The third manuscript, “Cyclodextrin-enhanced extraction and energy transfer of carcinogens in complex oil environments,” uses γ-cyclodextrin to achieve two tandem, high-impact functions: (a) the extraction of PAHs from various oil samples to aqueous solution, and (b) the promotion of energy transfer from the extracted PAHs to a high-quantum-yield fluorophore. The extraction proceeded in moderate to good efficiencies, and the energy transfer promoted a new, brightly fluorescent signal in aqueous solution. Such a dual-function system (extraction followed by energy transfer) can be used in the environmental detection and cleanup of oil-spill-related carcinogens. This manuscript was published in the journal ACS Applied Materials and Interfaces in 2013.

The fourth manuscript, “Efficient extraction and detection of aromatic toxicants from crude oil and tar balls using multiple cyclodextrin derivatives,” reports the efficient extraction of aromatic analytes from crude oil and tar balls using various cyclodextrin derivatives. Cyclodextrins are known to bind hydrophobic guests in their hydrophobic interiors, and they were able to extract aromatic analytes from the oil layer to the aqueous layer. Methyl- β-cyclodextrin and β-cyclodextrin were the most efficient at analyte extraction while γ-cyclodextrin was most efficient at promoting energy transfer. Cyclodextrins are and can be used for tandem analyte extraction and detection in oil samples, with up to 86% efficient energy transfer observed in the presence of γ-cyclodextrin compared to 50% in the absence of cyclodextrin for oil spill oil extraction. This manuscript was published in the journal Marine Pollution Bulletin in 2015.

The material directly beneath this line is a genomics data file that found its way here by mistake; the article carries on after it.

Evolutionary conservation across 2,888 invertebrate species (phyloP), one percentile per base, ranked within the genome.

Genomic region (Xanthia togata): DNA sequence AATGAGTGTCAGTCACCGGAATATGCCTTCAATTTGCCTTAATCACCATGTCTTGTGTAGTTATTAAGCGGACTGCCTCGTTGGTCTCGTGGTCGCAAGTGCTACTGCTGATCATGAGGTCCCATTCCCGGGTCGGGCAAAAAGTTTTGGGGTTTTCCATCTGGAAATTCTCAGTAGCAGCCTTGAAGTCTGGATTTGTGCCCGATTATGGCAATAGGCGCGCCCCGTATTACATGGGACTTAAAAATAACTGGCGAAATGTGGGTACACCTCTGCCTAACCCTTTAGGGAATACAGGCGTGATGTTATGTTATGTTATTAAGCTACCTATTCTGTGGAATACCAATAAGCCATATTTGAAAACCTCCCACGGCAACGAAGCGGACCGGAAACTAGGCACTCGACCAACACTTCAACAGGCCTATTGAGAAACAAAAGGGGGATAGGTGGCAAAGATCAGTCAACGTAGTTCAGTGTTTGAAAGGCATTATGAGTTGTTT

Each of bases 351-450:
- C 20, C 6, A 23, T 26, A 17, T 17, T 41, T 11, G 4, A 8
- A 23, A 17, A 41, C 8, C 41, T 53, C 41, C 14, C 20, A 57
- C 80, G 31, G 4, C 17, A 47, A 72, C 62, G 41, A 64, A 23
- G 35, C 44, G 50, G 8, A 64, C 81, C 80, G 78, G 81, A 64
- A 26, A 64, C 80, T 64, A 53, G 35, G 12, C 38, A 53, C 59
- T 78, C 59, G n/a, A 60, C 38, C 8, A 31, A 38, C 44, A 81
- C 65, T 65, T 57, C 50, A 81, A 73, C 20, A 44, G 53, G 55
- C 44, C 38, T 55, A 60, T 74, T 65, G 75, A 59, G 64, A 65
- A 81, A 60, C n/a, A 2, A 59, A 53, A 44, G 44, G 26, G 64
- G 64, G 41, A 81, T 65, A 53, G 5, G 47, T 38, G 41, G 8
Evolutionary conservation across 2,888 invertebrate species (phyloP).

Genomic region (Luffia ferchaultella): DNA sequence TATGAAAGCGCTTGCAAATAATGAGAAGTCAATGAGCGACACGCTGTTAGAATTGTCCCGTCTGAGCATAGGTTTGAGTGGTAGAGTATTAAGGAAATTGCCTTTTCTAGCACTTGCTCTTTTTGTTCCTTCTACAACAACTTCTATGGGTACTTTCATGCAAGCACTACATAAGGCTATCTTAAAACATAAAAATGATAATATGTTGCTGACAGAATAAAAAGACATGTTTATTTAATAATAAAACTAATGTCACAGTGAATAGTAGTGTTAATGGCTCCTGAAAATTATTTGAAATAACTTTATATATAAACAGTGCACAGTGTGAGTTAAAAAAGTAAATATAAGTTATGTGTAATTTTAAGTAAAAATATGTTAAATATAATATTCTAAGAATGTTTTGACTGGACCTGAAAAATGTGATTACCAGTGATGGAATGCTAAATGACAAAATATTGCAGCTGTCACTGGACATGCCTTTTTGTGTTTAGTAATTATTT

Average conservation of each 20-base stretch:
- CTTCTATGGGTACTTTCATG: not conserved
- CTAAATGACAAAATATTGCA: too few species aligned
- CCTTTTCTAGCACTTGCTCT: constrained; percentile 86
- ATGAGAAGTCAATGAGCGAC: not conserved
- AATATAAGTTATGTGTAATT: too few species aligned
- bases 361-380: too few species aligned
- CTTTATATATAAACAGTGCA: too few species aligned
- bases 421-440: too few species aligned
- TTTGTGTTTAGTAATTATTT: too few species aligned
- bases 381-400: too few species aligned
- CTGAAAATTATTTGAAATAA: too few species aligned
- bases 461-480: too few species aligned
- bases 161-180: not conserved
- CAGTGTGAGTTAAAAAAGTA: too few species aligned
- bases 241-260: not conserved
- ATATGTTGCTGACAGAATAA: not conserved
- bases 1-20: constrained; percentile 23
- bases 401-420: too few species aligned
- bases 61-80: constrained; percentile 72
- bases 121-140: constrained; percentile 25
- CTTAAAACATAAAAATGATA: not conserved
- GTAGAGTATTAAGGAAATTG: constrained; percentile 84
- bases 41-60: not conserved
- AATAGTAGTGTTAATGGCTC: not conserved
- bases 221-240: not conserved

The fifth manuscript, “Cyclodextrin-promoted energy transfer for broadly applicable small-molecule detection,” reports energy transfer from small-molecule toxicants to organic fluorophores for a broad range of toxicants in complex biological media. The media include human plasma, coconut water (which has been used as a plasma surrogate in emergency situations), and human breast milk. This energy transfer proceeded in moderate to good efficiencies. Because this energy transfer is a generally applicable phenomenon, it has significant potential in the development of new turn-on detection schemes. This manuscript was published in the journal Supramolecular Chemistry in 2014.